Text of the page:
The friendly relations and cooperation between China and Liberia enjoyed sound and all-round growth in 2013. The two countries had frequent political exchanges. In March, 2012, ex-Liberian President Ellen Johnson Sirleaf sent a congratulatory letter to Xi Jinping on his election as Chinese President. Notable progress was made in business ties as well as people-to people, cultural and military exchanges between the two countries.

In July 2011, the project of Bang Iron Mines in Liberia undertaken by Wuhan Iron and Steel (Group) Corporation was put into operation. In September 2011 China, for the first time, sent a 140-strong riot squad to Liberia for the UN peacekeeping operation. China’s relationship with Liberia is a strong example of how China is using soft power to successfully and deftly broaden its influence in Africa. China gains at least short-term popularity by answering the request of the Liberian government especially in time of urgent need and long term solution the country’s numerous infrastructural needs.

But let not forget that the United States of America has played and continues a pivotal role in Liberia’s body politics and leadership. Besides, the U.S. has been very supportive of Liberia both at the UN level and others international system as well as the physical intervention of former U.S. President George W. Bush to demand the departure of ex-Liberian president, Charles Taylor.

Although the U.S. might not gained such anticipated favoritism among Liberian poverty-stricken population due squarely to it “hard policy” for respect for constitutionalism and good governance as a blur-print for foreign aid assistance, the U.S. has a long diplomatic ties with Liberia and second, after Great Britain, to recognize Liberia independence in 1847. The U.S. has also supported lots of visible projects across Liberia including reform security sector, education and health system, academic institutions rehabilitation, and support for the construction of bridges and rehabilitation of roads, rule of law, governances programs and human development.

But nowadays in Liberia, public perceptions and attitudes toward China are generally favorable compared to the U.S; this depends to whom you speak with.  In the views of Liberians, China is not only a credible and willing international partner but also a strategic option for the country’s development. On the other hand, the Liberian market is relatively small in comparison to many African markets. Ordinary Liberians feel that Chinese-made commodities are not durable.  There have been enthusiasms Liberians for goods made in the United States compared to that made in China. Liberian consumers, workers and small businesses are worried about the economy.  The perceptions of Liberians toward Chinese made products are fewer enthusiasms.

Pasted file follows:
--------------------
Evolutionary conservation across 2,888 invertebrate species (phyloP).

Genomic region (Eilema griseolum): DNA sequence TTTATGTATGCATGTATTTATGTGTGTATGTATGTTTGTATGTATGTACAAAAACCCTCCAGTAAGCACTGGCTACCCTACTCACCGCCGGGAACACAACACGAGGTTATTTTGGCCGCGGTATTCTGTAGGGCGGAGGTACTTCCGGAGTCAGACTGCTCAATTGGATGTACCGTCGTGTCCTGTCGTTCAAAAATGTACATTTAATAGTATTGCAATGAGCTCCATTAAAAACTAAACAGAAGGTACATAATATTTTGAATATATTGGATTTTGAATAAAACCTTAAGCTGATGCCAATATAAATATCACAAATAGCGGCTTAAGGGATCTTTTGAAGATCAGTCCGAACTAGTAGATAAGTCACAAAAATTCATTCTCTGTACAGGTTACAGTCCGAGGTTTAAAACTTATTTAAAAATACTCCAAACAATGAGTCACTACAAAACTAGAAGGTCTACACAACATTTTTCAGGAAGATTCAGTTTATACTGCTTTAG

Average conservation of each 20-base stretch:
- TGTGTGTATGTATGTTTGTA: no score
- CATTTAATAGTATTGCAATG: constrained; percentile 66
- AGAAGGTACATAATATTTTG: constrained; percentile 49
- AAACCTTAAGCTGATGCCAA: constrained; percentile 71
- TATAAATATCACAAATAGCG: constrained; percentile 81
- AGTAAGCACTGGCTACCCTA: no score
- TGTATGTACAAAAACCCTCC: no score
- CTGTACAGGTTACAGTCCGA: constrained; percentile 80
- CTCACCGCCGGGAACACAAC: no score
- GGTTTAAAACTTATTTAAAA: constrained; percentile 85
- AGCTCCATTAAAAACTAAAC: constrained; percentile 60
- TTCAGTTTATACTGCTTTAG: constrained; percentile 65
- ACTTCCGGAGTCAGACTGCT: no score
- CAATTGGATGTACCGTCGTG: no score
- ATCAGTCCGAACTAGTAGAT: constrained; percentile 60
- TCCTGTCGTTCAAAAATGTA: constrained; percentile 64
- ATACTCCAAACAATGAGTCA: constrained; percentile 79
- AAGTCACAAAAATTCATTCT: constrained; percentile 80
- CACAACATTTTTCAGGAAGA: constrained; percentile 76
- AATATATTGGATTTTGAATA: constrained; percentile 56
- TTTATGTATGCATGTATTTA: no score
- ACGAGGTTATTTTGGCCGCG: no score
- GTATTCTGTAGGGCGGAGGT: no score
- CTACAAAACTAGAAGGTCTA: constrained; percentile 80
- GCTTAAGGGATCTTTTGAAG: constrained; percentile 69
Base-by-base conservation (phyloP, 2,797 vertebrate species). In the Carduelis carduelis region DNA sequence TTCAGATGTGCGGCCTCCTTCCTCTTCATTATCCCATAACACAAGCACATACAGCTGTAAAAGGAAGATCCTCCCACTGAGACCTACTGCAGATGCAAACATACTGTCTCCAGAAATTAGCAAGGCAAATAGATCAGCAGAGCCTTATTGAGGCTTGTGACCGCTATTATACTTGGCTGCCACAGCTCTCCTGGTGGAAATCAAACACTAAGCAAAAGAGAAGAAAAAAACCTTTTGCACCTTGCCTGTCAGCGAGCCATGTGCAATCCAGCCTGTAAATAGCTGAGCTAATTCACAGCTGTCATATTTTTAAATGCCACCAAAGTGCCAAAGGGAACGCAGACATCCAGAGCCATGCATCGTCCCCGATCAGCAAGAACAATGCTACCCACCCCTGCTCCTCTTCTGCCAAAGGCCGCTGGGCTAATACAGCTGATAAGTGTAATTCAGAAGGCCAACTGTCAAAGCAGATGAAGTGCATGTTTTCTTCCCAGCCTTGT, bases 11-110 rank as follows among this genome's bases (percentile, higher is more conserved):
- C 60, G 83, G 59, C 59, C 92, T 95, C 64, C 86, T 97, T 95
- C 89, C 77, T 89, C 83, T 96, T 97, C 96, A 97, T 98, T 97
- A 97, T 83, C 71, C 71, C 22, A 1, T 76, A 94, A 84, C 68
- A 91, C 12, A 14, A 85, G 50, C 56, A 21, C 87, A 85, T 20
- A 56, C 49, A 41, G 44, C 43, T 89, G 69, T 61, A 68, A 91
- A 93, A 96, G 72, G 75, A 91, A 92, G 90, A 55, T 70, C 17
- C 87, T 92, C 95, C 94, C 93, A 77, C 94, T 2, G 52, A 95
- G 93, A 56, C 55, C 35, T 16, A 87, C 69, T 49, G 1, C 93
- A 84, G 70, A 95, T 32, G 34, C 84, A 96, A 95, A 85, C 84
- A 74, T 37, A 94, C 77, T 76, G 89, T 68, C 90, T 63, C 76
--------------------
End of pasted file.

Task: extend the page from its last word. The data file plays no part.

China is happy to remain in Liberia as long as Taiwan is out, the former Chinese Ambassador to Liberia has said during my interaction with him in my previous capacity as Assistant Foreign Minister for Public Affairs. China sees a small window of opportunity to consolidate its influence and project its power. For example, Chinese companies have been working in the Liberia thus engaged into visible bilateral project including infrastructural construction of public buildings, health delivery and educational facilities across the country, telecommunications sector and is now about to complete the construction of Sixty Million United States Dollars Ministerial Complex and the New Terminal at RIA.

Besides, China is also undertaking several other millions dollars’ worth of projects in Liberia including the “Chinese Building” University of Liberia Fendall Campuses, the Jackson Doe’s Medical Hospital in Tapita in Nimba County, the installation of Traffic lights in Monrovia and its environs of Sinkor and Paynesville, the rehabilitations of the Samuel K. Doe Sports Complex, the Extension of MVTC, rehabilitations and refurbishing of roads and bridges, peacekeeping mission, warding fellowships to public and private sectors, and support to the national army and security apparatus.

Besides, the China win-win diplomacy and soft power in Liberia has given the Chinese leverage in the country. Today, some Liberian political and economic elites even believe that China is not only a credible and willing international partner but also a strategic option for growth in Liberia. America too is clearly concerned. Liberians must heed the lessons learned.

History has shown that whenever a rising power, like China, creates fear among its neighbors and other great powers, such as America, that can be a cause of conflict in direct reference to  Newton’s third law is: For every action, there is an equal and opposite reaction. The statement means that in every interaction, there is a pair of forces acting on the two interacting objects. The size of the forces on the first object equals the size of the force on the second object.

In the words of He Jun, a Beijing-based energy consultant: China does not have a competitive edge over its Western counterparts in an open market. But in a closed market like Africa’s, Chinese companies are able to gain from government influence.”‘ Western oil companies, not to mention industry based in other sectors, have been able to build upon generations of engagement dating back to the colonial period to secure their investments in Africa.